About

A critical societal challenge today, the subject of armed conflict or disaster zone has been mostly studied through the field of human rights connected with forced migration, displacement, violence, and power abuse. Less has been explored about armed conflicts and im/mobility. An understandable and common human reaction to militarized and disaster areas is to try to escape danger by moving away. However, not all can emigrate. In many cases, they need to “shelter in place.” Immobility presents a broad range of challenges to those who remain in precarious conditions: they seek means for survival, from new and changed labor and educational opportunities, trade, extended family support, community networking, etc. In the face of conflicts, war, and death, artists, writers, and journalists continue to document human experiences, tragedies, emotions, grief, and resilience.

“Armed Conflicts and Im/mobility: The Courage, Creativity, and Resilience of People Remaining in Conflict and Disaster Zones” has a focus on Russia’s current invasion of Ukraine, and one on the Congolese city of Goma, currently surrounded by Rwandese-backed militia and cut off from the rest of the country, represent the breadth of inquiry: we seek to understand both headline news conflict situations and other wars that are ongoing but “forgotten.” Equally vital is to examine natural and manmade disasters and their im/mobility repercussions, including such workplace calamities as the Bangladesh 2013 garment factory collapse and the more recent massive fire there in a juice factory that killed over 50 people. In addition, the project’s programming and activities will interrogate the common understanding of terms and phrases, such as internally displaced people, asylum seekers, stateless people, illegal and undocumented immigrants, individuals under UNHCR refugee mandate, activists seeking emergency relocation, and immigrant detainees.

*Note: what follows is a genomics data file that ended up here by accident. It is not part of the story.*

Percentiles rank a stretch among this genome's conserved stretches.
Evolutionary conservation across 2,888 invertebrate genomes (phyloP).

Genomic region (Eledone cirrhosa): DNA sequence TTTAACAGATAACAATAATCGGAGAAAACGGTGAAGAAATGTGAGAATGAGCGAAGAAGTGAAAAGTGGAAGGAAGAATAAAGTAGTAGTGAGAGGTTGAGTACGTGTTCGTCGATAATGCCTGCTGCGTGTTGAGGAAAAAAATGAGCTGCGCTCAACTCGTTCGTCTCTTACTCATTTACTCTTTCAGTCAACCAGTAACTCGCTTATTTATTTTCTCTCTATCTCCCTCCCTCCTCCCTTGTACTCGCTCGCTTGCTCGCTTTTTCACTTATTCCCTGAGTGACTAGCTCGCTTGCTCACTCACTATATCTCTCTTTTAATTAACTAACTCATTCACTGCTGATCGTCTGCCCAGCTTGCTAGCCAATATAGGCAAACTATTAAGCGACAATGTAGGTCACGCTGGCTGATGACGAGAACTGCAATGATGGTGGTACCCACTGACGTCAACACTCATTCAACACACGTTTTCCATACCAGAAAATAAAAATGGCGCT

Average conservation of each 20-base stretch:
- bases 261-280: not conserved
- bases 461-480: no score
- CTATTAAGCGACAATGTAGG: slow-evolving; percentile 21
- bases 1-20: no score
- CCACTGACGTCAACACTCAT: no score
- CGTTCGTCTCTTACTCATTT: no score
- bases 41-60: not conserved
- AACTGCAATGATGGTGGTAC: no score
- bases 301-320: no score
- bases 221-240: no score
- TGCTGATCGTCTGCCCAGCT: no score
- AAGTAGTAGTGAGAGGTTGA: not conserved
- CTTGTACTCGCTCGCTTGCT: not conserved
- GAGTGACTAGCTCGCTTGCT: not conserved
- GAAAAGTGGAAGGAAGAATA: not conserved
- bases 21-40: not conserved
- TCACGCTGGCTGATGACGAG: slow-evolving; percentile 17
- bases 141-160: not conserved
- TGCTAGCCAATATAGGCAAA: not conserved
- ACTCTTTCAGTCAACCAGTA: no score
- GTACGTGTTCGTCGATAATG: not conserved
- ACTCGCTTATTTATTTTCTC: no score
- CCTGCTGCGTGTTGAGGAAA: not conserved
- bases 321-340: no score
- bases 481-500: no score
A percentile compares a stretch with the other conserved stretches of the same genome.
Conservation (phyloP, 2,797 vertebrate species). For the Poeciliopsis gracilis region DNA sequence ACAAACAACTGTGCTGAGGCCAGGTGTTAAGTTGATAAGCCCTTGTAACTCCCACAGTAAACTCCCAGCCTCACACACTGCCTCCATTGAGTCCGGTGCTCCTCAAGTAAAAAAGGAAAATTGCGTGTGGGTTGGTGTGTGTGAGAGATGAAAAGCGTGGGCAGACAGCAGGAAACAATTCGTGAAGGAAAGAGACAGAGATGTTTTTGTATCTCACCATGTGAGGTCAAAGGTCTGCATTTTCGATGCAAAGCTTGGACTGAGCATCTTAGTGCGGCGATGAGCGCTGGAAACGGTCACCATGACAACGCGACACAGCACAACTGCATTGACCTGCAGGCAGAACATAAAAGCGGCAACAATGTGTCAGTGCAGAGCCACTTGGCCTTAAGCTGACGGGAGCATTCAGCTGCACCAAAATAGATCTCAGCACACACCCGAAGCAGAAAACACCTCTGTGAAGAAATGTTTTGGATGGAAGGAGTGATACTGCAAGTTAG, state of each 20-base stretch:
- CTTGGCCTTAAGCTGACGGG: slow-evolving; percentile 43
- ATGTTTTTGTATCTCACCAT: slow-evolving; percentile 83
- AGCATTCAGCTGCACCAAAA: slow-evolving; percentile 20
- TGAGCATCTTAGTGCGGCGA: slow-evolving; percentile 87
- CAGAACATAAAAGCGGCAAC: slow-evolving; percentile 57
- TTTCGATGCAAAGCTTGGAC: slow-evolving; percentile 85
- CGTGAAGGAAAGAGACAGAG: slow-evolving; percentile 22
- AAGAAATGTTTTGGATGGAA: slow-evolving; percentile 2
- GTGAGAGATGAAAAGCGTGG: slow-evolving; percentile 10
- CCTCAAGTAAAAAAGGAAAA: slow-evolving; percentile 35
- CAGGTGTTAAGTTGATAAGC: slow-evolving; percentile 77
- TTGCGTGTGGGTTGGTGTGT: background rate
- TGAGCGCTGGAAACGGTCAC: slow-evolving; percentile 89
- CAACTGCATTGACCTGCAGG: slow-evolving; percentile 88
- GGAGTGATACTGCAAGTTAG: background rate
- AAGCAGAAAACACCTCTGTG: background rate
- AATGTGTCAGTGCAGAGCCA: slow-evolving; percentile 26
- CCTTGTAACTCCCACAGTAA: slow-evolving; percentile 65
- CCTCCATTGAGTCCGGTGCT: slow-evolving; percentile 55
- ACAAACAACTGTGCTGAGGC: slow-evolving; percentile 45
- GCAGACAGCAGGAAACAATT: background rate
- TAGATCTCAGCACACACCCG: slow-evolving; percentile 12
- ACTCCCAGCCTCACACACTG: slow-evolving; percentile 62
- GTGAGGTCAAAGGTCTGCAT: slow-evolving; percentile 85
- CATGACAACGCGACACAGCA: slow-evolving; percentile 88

The project’s goal is twofold: 1) to explore how armed conflicts/disasters impact migration/immigration/emigration: and 2) to document and investigate how civilian populations survive in the midst of armed conflicts and disaster zones. Our multi-disciplinary group will offer a new point of entry into debates concerning the experiences of people described above. We are using the cultural interpretive framework of the humanities, the arts, and architecture to rethink im/mobility crises, advance the public dialogue surrounding their problems, and offer alternatives to existing approaches based mostly on human rights. Our collaboration underlines the value of liberal arts and humanities education for shaping conversations, informing policy decisions, and cultivating a new generation of global citizens. The short-term goal of this project is to enhance curriculum development, undergraduate learning, graduate and faculty research, and public engagement on one of the GAHDT’s foci on global migration, mobility, and immobility. The outcomes will advance the study of im/mobility in militarized zones. It will also strive to understand the tactics and strategies of individuals who are sheltering in place, in order to foster a deeper understanding of critical societal challenges across the globe.